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between nationalities, with naive impartiality. This has suggested to me a course of observations in my comments, which will I hope be found useful if not entertaining.
Portions of the work have already been translated by Mr. Braddell (now Attorney-General for the Straits' Settlements), viz., Abdulla's schooling, Colonel Farquhar's seeking for a settlement, and the Tan Tae Hoey which appeared in the Journal of the Indian Archipelago, 1852; and by myself, viz., Abdulla's family, Christian missionaries, and Malay Governments, which appeared in a work termed “Some Glimpses into Life in the Far East,” published in London in 1863. The above are not reproduced here, but they, as well as the remaining untranslated portions, will be shortly noticed.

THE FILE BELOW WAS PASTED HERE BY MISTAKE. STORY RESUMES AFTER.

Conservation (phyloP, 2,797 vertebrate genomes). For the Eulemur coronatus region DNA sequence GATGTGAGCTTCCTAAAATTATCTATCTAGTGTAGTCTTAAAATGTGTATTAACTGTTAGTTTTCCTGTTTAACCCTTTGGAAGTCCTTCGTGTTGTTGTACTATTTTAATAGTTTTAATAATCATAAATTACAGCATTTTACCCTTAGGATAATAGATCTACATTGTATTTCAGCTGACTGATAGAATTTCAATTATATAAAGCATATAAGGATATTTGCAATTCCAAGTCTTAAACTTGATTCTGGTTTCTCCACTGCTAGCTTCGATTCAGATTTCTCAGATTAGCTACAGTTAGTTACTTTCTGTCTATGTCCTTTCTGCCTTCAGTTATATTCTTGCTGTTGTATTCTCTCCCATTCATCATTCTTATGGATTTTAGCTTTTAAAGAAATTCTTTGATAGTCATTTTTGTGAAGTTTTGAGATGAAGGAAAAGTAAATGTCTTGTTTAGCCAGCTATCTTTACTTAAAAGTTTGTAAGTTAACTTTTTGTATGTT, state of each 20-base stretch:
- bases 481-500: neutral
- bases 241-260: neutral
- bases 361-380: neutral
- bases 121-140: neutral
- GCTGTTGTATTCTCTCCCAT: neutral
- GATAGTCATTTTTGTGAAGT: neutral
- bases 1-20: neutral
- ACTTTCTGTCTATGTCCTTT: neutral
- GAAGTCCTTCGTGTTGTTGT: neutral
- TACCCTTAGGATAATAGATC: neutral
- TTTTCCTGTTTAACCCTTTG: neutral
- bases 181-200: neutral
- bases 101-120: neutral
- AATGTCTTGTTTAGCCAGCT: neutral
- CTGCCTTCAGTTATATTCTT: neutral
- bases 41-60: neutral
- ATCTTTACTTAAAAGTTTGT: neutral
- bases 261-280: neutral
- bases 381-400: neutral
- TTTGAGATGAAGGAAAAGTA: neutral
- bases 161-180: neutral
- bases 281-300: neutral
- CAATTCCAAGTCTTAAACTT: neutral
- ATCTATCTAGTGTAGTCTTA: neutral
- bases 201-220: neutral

Otago, New Zealand,
3rd December, 1873.
DIRECTIONS FOR PRONOUNCING MALAY WORDS.
Sound a as in father.
, e , faith.
blue. By putting double consonants after the following, the sounds will be thus:e as in fell.
In the last syllable, i „ fill.
by terminating with sodden. I h, the same sounds ů „ sudden.
are indicated. The following double letters are sounded thus :
aw as in awe.
er , inner. Sound g hard always, and k soft in terminations only. The sign - is put over syllables of unusual length. The authorized orthography of well-known words is not altered, as Malacca, Macassar, Bencoolen, etc.